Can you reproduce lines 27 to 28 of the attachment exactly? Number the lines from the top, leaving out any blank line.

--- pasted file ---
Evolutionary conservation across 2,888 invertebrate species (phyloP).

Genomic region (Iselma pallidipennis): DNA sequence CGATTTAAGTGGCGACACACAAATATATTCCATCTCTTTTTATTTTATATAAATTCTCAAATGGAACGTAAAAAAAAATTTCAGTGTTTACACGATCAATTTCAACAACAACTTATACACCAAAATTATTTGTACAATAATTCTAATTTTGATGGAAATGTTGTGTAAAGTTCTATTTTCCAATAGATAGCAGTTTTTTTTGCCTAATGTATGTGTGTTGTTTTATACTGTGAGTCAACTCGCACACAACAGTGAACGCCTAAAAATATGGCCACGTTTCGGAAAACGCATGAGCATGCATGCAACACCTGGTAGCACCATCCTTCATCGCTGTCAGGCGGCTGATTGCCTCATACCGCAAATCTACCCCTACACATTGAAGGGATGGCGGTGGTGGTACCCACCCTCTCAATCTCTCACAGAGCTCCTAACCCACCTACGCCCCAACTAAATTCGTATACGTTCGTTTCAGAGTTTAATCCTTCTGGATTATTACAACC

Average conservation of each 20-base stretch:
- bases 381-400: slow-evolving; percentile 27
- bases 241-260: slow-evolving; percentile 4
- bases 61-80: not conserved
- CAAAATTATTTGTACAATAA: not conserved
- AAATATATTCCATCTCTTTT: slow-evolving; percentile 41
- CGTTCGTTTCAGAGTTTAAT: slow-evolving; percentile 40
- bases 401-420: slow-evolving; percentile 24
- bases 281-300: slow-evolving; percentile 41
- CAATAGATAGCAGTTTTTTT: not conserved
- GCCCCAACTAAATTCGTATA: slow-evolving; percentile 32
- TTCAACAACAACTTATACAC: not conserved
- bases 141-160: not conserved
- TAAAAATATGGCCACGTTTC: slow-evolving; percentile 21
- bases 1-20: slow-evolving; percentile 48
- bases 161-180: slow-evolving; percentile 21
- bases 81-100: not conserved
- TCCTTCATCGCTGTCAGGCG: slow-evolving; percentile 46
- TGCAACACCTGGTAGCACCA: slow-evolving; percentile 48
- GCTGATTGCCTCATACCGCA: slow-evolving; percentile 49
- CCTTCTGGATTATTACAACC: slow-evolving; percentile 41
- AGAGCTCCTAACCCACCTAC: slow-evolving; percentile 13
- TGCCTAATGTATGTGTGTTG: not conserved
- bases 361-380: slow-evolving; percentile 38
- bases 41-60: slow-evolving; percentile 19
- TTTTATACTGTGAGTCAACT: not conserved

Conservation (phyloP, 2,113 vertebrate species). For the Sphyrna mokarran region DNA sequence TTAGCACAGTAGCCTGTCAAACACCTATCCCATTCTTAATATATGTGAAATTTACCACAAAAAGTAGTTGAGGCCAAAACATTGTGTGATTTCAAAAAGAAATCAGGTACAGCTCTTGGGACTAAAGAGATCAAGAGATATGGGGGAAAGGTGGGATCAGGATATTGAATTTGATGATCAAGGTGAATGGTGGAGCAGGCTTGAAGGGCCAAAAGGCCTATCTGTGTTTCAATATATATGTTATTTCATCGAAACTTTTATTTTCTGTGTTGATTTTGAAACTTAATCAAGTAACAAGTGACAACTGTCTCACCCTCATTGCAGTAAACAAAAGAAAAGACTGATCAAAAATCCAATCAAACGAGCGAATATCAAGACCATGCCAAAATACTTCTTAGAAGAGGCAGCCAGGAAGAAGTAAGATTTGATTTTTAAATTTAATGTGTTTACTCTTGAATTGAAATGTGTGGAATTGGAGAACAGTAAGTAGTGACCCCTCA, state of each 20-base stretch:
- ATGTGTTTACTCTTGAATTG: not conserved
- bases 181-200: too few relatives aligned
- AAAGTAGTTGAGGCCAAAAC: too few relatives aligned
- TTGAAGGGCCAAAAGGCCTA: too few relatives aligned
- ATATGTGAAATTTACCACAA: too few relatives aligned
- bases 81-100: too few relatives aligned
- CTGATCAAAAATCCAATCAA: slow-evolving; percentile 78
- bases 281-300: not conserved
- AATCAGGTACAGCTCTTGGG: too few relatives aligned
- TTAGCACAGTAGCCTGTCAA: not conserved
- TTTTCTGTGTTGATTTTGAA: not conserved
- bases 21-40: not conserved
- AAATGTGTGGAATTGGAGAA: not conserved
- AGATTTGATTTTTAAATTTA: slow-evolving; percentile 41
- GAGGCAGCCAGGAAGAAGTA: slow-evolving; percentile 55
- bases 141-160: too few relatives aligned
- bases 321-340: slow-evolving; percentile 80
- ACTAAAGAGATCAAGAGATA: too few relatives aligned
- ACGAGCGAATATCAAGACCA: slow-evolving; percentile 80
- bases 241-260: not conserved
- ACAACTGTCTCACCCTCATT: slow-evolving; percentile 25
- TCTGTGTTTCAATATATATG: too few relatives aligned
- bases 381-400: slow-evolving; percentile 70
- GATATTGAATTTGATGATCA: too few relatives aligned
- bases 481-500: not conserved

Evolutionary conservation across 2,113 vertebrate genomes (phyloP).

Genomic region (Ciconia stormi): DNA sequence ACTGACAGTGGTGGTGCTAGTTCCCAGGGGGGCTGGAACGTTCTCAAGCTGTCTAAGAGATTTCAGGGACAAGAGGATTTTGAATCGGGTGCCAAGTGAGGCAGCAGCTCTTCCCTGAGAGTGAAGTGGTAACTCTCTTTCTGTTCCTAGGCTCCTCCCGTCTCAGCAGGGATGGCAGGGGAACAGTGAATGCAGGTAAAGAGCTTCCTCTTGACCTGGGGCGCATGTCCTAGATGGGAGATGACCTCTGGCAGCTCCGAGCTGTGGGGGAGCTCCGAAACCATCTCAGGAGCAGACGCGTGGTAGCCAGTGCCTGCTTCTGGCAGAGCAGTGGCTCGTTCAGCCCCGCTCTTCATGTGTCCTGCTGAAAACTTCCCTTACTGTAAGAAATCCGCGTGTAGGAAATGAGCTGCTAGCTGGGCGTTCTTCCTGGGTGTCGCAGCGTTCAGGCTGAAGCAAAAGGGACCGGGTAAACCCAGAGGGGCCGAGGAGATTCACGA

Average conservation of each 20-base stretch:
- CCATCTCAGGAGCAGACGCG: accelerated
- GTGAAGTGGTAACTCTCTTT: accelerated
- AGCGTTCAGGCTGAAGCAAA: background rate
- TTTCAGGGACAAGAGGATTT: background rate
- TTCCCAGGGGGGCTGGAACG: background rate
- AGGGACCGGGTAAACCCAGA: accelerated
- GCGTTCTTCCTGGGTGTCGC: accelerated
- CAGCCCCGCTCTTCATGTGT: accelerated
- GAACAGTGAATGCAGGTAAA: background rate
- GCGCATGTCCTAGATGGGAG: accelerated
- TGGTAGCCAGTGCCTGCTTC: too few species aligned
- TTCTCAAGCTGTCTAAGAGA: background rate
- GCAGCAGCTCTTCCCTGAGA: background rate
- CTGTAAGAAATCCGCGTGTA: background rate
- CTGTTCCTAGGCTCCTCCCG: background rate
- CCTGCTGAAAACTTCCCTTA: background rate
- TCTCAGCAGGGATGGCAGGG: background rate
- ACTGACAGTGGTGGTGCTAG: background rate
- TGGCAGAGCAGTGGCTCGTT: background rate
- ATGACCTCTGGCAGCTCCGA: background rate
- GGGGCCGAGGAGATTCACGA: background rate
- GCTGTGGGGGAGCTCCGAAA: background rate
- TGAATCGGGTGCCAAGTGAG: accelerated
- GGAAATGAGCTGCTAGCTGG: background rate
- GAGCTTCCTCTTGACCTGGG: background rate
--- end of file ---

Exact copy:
- bases 41-60: slow-evolving; percentile 19
- TTTTATACTGTGAGTCAACT: not conserved